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Mycellanious

Questions of Etiquette

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Hi guys! I created this thread for people (mostly me) to post questions about awkward situations in Malifaux to ask what people think about them and pool collective solutions.

Here are two I've been thinking about recently to get things started:

1. Fast Play: what do you guys do when your opponent plays super fast, not just in the sense that you are being rushed, but when they try to skip your opportunities to do things. For example, Scamper / Butterfly Jump. What do you do when your opponent goes,

"Ok, first attack. Ok 2nd attack,"     

  "Wait, I didnt get to Butterfly Jump"         

"Well you missed your chance I already flipped the card."

A similar thing can happen with resources, like Soulstones, or Focus, or even Tokens,

"Ok, I'm gonna attack you" Opponent flips card 

"Wait, I'm deciding whether I want to use focus"   

"Oh sure, decide after you've seen my card"

To try and prevent this I usually tell people who have their hand on their deck that I need time to decide whether I'm going to spend that resource, "I'm going to attack but I want some time to decide whether to spend Focus." I still don't know what to do about the Scamper thing, other than just insist that I should be able to do it.

 

2. Open Ended Questions: How do you guys feel about questions phrased like, "Is there any way you can do X?" To me, it feels like, "Just tell me what you are going to do next so I can do something about it." For example,"

"Is there any way you can reach and flip that Turf War marker this turn?"

"Yes"

"How? Its an open information game you have to tell me"

"Well I'm going to use this model to push this other model, who's going to attack  my other model at range with a trigger to place into base contact with him, then Interact"

"Ok cool, now that I know that I'm going to move a model over here so that if you place here you will be engaged with it and can't Interact"

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If people are that fast and know the game that well, they should be asking for reactions to their declarations:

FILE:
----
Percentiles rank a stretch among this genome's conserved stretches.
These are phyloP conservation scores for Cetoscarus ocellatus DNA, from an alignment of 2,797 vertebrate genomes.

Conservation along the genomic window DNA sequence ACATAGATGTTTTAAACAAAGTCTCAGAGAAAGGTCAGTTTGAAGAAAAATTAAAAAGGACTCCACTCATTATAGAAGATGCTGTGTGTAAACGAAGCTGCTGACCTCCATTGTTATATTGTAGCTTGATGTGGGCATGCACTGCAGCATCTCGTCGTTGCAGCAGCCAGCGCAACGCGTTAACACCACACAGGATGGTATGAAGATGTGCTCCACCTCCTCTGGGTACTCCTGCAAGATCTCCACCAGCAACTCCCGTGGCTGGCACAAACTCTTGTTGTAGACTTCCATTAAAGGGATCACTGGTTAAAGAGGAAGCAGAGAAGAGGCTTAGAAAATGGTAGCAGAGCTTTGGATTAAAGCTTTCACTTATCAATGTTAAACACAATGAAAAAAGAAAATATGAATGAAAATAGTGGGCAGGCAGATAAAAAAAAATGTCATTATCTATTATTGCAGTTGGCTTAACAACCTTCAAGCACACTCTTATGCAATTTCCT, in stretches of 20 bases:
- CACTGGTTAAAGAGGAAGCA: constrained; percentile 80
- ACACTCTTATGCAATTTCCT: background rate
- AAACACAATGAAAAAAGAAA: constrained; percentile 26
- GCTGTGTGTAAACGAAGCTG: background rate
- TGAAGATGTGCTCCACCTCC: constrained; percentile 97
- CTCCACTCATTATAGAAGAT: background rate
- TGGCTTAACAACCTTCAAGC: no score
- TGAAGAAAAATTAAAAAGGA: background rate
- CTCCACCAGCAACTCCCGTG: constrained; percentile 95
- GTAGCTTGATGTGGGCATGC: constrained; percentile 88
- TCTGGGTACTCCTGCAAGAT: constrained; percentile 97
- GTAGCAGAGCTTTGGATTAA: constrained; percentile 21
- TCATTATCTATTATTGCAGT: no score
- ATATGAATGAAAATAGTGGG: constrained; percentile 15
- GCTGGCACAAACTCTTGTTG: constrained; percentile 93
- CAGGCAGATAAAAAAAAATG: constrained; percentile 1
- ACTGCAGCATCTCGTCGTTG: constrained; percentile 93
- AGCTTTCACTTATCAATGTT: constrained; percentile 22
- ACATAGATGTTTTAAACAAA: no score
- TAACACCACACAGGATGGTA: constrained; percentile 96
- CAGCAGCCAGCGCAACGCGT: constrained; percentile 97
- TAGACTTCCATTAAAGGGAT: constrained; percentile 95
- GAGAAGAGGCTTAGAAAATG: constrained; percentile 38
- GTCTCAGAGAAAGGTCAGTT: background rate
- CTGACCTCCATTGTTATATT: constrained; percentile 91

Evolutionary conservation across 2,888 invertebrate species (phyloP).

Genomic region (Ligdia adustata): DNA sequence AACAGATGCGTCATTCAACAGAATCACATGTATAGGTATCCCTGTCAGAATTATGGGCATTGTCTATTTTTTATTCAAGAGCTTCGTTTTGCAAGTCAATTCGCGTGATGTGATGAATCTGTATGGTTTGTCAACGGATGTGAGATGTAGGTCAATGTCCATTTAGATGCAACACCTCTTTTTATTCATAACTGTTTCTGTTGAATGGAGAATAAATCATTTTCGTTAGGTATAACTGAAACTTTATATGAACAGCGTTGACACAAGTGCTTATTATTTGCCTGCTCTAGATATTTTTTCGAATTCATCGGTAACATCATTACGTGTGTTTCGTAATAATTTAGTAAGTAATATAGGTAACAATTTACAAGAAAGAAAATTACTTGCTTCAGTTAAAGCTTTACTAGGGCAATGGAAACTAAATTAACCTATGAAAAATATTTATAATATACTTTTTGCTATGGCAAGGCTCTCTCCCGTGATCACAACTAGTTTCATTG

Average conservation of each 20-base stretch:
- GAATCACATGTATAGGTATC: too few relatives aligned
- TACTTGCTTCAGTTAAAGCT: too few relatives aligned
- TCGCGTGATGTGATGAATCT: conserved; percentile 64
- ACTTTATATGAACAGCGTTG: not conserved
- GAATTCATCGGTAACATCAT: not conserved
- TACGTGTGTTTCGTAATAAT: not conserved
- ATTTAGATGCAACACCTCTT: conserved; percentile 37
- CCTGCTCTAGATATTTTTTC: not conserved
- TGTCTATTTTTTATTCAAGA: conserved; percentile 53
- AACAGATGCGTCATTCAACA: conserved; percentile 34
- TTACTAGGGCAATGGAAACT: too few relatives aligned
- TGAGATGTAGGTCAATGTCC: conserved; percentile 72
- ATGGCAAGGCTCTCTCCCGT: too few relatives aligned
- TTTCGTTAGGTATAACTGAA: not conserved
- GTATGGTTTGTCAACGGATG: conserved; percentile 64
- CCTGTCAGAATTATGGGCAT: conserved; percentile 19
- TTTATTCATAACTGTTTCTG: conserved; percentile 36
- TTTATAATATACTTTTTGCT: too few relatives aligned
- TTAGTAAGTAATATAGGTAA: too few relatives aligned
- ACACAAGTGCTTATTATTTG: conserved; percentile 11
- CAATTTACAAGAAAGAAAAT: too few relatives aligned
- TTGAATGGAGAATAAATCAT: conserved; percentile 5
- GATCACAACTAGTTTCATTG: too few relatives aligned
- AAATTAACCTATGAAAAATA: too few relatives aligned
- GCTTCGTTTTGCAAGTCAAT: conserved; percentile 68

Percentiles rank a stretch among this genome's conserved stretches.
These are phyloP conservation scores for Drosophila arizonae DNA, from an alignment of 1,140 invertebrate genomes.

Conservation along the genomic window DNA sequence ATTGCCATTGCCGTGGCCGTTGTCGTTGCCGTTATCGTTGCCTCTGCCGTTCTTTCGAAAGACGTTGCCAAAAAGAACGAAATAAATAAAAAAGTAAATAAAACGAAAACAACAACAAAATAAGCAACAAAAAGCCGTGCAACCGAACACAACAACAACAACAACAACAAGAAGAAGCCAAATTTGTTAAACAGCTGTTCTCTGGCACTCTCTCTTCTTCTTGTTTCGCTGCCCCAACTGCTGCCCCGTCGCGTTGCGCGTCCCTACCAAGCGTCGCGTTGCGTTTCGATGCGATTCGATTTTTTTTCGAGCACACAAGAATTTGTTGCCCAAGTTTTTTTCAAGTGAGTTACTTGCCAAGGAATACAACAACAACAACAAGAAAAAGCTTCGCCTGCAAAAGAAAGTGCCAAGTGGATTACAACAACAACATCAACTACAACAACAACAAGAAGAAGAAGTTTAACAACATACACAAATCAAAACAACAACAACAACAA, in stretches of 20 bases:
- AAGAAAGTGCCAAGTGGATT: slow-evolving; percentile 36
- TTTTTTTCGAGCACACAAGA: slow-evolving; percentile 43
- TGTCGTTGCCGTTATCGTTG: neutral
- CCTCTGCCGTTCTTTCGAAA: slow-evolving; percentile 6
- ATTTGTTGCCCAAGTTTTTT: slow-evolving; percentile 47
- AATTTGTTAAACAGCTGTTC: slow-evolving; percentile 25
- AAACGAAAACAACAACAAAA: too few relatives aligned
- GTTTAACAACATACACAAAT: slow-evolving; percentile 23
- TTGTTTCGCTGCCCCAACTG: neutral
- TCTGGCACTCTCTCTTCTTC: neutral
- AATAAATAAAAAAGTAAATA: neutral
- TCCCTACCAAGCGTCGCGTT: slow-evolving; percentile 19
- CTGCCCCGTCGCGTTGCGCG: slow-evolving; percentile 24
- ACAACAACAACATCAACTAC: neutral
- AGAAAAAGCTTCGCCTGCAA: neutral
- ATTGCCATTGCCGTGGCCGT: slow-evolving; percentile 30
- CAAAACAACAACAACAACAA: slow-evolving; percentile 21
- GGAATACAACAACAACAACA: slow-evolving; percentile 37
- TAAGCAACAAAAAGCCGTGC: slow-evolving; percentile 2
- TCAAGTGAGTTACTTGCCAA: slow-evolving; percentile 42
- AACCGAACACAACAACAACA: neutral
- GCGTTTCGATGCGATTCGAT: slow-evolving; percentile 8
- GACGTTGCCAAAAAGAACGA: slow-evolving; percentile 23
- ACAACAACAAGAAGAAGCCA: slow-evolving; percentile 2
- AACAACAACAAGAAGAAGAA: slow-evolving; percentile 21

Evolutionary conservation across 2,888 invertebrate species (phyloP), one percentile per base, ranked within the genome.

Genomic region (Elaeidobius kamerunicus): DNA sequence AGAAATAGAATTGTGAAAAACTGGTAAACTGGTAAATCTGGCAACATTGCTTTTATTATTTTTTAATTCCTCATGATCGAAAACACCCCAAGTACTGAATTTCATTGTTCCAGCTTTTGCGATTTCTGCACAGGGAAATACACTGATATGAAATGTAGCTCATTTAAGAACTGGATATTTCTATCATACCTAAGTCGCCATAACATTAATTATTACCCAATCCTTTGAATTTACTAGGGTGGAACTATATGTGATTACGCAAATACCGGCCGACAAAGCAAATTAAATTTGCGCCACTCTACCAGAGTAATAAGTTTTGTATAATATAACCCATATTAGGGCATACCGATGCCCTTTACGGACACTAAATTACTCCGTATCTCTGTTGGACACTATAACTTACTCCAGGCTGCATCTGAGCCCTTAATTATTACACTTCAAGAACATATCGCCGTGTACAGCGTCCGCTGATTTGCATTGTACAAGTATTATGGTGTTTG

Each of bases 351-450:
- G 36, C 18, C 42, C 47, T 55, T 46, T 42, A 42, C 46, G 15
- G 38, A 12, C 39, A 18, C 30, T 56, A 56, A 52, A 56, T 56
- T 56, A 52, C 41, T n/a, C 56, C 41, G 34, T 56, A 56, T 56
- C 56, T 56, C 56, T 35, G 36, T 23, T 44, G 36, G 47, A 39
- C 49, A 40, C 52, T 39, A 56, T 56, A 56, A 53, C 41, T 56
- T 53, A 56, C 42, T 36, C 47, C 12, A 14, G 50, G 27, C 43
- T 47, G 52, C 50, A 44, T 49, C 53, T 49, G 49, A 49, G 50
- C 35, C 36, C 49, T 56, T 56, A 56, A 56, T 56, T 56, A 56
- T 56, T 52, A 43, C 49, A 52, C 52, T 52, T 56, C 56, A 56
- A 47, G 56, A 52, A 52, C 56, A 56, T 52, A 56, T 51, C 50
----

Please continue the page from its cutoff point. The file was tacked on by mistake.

"I'm going to attack with X with Y, any penalties?"

"That action's done, any reactions?"

If you're going to try to speed through the game cause you're a know it all pratt, then don't half ass it and know all your opponents stuff too!

One thing I always do is after I declare I'm gonna do something that involves any kind of resistance at all, I put my hand on my deck and look at my opponent expectantly, this way I can wait for them to tell me if it's Terrifying, Concealed, Manipulative, Serene, Focusing, spending Soul Stones, or some other thing that will change my or their flip, then we flip TOGETHER!!!!!!   .... as god intended.

 

I'm all about open ended questions because the nature of the question is also telling, which gives more information to me also.

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4 hours ago, Mycellanious said:

1. Fast Play: what do you guys do when your opponent plays super fast, not just in the sense that you are being rushed, but when they try to skip your opportunities to do things. For example, Scamper / Butterfly Jump. What do you do when your opponent goes,

"Ok, first attack. Ok 2nd attack,"     

  "Wait, I didnt get to Butterfly Jump"         

"Well you missed your chance I already flipped the card."

In that situation, the next words uttered would be something like "This game is over if that's how you're going to try to play.  You forgot to resolve one or more effects triggered by the first attack, so you committed an error by even declaring the second attack yet."

Because what has actually happened is that the "fast player" is claiming that they can just skip steps like the "Step 6" step when they want to.  And "Well you missed your chance I already flipped the card" is completely irrelevant.

That's the same style of error that would be cited if the player forgot to resolve one of their own effects.  It is more likely to cause offense, though.

The issue here isn't so much a matter of proper or improper etiquette as it is one of the two players negotiating compatible signaling.  If that can't be achieved, the players can't actually play together.

 

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4 hours ago, Mycellanious said:

Ok, first attack. Ok 2nd attack,"     

  "Wait, I didnt get to Butterfly Jump"         

"Well you missed your chance I already flipped the card."

This is just bad manners. Ask him to give you the oportunity of play your reactions/conditions. If he insinst in this behaviour then just end the game (or call a TO in a torunament setting).

4 hours ago, Mycellanious said:

. Open Ended Questions: How do you guys feel about questions phrased like, "Is there any way you can do X?" To me, it feels like, "Just tell me what you are going to do next so I can do something about it." For example,"

"Is there any way you can reach and flip that Turf War marker this turn?"

"Yes"

"How? Its an open information game you have to tell me"